University of Cambridge > > Engineering - Mechanics Colloquia Research Seminars > Resource Efficiency: delivering future energy and material services with less environmental impact.

Resource Efficiency: delivering future energy and material services with less environmental impact.

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If you have a question about this talk, please contact Hilde Hambro.

Resource is the stuff we extract from nature, refine and react, push and prod, and then package and deliver, to satisfy the demands of our modern society. Resources include: fossil fuels, which are extracted from the ground, burnt, and transformed into heat and light in buildings, or motion in vehicles; mineral ores, which are dug up, reacted, refined and shaped into a multitude of products; water, taken from rivers, lakes and underground reservoirs, purified and transported, to quench our thirst, water plants and wash away the dirt; nutrients, which when combined with sunlight and water, produce food to eat; and so on.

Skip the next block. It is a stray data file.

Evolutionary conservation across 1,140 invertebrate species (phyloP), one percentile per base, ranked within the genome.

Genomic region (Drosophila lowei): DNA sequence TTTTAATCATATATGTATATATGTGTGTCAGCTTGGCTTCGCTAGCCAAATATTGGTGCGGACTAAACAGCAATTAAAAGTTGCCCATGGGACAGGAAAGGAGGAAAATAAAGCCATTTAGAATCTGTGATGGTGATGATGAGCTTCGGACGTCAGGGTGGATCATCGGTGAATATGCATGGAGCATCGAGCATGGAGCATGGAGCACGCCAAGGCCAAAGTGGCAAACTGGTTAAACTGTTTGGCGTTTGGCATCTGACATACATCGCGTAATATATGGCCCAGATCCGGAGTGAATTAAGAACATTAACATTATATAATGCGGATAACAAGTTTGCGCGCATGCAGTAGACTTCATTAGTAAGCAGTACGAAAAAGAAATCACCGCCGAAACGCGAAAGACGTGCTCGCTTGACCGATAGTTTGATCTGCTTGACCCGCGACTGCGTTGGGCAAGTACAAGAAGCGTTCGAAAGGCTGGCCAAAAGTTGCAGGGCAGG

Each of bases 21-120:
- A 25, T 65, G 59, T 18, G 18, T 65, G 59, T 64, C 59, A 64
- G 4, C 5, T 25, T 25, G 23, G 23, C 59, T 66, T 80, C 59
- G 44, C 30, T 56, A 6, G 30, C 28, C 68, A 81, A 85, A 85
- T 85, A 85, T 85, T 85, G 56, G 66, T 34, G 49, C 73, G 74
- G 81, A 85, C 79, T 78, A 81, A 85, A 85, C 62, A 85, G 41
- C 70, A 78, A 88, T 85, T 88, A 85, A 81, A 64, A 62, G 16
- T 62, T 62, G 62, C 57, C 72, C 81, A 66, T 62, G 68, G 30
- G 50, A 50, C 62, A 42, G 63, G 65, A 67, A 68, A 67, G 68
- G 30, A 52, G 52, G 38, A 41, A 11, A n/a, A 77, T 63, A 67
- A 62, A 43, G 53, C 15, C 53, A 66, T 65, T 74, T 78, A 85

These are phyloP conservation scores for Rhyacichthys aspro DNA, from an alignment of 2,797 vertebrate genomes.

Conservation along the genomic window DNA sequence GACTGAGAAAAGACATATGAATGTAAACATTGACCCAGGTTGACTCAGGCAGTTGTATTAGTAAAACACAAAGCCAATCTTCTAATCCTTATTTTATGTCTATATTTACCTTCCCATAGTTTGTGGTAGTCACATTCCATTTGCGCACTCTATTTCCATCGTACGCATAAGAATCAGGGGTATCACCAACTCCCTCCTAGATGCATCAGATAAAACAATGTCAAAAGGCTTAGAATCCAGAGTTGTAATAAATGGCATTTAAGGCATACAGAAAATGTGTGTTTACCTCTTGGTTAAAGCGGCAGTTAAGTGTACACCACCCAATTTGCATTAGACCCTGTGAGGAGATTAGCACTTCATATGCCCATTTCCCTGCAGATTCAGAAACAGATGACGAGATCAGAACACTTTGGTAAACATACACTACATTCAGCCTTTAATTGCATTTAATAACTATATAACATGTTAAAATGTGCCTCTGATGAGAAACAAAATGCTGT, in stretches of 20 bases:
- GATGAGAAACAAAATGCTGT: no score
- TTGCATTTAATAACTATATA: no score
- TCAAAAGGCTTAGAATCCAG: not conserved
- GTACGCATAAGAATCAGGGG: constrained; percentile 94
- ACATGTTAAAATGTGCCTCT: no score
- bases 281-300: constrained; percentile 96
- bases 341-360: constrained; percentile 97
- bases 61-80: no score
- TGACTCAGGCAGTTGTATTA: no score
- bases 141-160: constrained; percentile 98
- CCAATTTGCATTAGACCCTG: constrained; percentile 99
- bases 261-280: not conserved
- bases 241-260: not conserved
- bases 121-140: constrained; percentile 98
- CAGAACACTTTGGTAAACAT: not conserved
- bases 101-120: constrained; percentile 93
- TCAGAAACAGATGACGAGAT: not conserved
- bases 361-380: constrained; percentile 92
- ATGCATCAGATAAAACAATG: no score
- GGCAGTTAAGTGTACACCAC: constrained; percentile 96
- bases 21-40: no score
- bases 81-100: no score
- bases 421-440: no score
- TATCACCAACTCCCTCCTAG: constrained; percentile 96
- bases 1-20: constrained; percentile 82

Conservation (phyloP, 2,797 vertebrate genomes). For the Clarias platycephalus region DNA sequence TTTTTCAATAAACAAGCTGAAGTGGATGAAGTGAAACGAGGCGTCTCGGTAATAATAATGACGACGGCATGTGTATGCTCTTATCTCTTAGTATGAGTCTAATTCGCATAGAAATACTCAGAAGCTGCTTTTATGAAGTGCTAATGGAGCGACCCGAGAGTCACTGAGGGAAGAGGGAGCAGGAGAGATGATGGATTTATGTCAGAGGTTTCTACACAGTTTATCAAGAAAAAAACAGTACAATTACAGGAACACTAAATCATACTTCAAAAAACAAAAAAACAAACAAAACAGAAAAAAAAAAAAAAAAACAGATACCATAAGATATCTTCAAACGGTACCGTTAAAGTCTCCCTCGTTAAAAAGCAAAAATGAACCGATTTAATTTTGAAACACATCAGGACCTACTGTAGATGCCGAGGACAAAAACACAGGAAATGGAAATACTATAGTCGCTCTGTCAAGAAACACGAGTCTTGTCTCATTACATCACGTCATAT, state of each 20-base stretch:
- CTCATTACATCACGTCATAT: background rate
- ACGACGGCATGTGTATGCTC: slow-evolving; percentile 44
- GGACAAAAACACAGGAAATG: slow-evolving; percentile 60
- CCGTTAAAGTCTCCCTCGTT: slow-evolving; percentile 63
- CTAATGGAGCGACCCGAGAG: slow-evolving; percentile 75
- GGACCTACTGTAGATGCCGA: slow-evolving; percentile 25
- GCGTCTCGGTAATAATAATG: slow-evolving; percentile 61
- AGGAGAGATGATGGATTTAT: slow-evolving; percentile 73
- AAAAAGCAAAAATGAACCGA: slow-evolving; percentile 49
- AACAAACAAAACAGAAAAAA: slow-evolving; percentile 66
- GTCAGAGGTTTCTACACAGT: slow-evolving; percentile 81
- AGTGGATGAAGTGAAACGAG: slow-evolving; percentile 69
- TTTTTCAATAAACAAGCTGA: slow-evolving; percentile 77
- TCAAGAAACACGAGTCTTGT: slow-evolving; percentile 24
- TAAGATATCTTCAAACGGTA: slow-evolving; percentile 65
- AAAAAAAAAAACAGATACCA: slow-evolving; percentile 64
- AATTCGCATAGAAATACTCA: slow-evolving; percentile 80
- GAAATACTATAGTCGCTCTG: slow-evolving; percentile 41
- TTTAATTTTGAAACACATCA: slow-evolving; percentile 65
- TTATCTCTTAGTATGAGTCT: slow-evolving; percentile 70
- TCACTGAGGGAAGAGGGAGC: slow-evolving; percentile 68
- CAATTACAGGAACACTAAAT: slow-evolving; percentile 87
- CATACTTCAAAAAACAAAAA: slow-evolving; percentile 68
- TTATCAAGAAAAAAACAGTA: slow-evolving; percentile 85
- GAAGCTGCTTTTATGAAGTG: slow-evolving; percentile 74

The problem is that our demand for material and energy services is causing strain on planet Earth. This can be in the form of resource shortages, but more commonly as damaging by-products, with the release greenhouse gas emissions from combustion of fossil fuels presenting a serious threat to the long-term stability of the climate.

Resource efficiency measures how good we are at transforming resources into useful goods and services. The metric is simples in concept: comparing the useful output to total input. But there is much debate about what measure of useful output to use for the numerator, and what measure of resource input to use for the denominator.

A more resource efficient society will deliver the desired energy and material services, using fewer resource inputs. And if the absolute demand for energy and material services can be held constant, or reduced, then resource efficiency leads to less stress on the planet.

This talk is part of the Engineering - Mechanics Colloquia Research Seminars series.

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